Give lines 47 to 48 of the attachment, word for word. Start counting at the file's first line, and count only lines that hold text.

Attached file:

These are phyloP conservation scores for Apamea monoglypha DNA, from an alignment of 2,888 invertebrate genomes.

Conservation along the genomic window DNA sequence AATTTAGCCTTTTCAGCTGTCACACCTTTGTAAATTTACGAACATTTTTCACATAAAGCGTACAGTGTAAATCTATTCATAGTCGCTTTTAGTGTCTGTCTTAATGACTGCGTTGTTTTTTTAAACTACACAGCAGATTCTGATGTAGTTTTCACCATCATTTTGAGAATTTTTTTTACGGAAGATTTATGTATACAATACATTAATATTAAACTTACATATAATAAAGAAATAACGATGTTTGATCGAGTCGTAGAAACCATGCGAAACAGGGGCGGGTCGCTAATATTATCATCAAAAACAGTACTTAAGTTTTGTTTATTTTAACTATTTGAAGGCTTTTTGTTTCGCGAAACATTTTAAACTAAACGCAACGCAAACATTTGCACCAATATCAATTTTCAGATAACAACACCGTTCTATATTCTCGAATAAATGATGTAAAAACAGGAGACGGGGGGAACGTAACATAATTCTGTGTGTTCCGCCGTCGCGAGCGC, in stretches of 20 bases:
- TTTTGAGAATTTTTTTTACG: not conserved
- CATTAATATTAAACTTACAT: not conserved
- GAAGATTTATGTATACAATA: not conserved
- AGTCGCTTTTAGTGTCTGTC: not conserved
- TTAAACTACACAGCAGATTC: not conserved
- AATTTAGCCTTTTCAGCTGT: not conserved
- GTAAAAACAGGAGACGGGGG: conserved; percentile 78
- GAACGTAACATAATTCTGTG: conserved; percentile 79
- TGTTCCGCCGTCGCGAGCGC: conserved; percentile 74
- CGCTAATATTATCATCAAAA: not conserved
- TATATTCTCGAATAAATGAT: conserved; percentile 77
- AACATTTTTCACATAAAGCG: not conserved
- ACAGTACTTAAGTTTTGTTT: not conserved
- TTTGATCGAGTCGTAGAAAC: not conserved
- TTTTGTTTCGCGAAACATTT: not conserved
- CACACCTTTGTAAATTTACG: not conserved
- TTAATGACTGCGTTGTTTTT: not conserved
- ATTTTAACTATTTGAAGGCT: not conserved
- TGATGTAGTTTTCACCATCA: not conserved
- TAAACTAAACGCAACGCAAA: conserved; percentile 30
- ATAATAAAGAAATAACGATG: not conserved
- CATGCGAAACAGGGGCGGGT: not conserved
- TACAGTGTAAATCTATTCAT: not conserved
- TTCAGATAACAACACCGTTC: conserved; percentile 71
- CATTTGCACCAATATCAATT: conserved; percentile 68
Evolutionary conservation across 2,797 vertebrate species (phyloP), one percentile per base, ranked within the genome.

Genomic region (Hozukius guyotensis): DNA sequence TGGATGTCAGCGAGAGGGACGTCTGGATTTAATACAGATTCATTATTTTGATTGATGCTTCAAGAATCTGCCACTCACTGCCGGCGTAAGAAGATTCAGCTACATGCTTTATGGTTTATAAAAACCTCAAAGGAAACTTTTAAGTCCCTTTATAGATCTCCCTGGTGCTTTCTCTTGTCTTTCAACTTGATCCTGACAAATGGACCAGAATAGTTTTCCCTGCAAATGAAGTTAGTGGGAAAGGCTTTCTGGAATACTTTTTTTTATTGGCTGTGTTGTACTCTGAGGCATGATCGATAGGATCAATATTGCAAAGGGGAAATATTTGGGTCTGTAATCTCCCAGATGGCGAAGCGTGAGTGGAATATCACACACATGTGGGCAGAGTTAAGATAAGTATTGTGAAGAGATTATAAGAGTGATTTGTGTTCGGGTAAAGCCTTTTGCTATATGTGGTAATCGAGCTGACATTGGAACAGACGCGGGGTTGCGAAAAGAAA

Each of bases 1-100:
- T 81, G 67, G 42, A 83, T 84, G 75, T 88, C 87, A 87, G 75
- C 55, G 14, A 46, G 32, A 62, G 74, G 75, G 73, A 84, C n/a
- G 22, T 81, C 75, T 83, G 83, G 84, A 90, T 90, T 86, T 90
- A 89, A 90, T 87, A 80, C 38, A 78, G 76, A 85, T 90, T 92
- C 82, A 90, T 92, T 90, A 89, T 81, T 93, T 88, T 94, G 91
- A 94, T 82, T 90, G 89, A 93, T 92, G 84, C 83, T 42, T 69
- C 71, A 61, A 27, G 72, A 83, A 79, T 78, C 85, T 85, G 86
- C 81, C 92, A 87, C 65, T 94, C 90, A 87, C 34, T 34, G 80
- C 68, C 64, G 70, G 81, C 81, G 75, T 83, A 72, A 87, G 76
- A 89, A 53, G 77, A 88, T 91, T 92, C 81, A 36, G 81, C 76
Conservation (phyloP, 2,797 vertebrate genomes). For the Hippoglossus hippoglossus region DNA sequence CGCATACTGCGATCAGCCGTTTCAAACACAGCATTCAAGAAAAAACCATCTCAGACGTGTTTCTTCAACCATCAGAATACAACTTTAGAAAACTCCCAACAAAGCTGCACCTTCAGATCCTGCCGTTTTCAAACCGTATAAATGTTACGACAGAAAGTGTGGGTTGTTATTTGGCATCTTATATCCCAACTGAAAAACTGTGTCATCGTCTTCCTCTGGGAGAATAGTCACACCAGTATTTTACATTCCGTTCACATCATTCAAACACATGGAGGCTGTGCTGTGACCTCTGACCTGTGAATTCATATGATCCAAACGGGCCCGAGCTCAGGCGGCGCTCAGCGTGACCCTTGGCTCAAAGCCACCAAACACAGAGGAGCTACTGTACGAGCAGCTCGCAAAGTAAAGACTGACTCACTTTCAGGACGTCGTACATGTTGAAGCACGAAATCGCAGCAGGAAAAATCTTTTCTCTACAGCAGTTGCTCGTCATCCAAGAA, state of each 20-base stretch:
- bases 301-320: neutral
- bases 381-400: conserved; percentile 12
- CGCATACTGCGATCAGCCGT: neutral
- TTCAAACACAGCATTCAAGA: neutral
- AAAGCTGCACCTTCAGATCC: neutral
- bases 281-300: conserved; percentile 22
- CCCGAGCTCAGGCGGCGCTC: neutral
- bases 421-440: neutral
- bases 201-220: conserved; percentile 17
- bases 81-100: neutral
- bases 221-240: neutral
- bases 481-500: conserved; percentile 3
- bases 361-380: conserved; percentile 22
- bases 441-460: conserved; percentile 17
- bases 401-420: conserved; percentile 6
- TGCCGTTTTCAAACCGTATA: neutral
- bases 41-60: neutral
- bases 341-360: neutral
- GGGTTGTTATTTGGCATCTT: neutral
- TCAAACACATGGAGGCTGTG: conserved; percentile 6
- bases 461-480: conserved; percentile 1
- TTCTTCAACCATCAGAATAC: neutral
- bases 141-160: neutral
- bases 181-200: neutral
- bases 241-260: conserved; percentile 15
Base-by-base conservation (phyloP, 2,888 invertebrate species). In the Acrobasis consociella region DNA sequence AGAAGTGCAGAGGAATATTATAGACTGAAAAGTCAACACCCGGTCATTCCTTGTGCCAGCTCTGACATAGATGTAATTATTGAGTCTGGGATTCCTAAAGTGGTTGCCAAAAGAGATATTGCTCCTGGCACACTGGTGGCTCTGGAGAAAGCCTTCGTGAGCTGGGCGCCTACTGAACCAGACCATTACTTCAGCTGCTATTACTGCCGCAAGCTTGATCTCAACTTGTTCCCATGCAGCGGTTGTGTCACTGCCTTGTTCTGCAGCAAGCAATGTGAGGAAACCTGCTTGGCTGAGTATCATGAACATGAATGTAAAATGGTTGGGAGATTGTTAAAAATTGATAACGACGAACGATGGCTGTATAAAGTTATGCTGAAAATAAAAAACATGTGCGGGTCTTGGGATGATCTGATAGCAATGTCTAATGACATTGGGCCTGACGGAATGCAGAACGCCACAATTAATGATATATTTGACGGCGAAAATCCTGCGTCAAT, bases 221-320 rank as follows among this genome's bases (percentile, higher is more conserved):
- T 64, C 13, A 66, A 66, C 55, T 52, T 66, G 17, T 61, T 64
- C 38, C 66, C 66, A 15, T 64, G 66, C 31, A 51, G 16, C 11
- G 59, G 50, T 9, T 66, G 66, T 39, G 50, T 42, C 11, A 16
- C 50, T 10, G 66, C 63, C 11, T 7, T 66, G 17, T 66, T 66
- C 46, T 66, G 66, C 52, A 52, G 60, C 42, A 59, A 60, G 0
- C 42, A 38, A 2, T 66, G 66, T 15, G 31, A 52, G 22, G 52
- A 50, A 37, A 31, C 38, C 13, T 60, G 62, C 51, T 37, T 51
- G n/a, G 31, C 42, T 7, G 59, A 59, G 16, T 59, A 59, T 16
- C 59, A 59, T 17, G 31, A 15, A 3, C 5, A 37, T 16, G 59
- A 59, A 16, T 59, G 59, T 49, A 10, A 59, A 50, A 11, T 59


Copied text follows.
- bases 281-300: conserved; percentile 22
- CCCGAGCTCAGGCGGCGCTC: neutral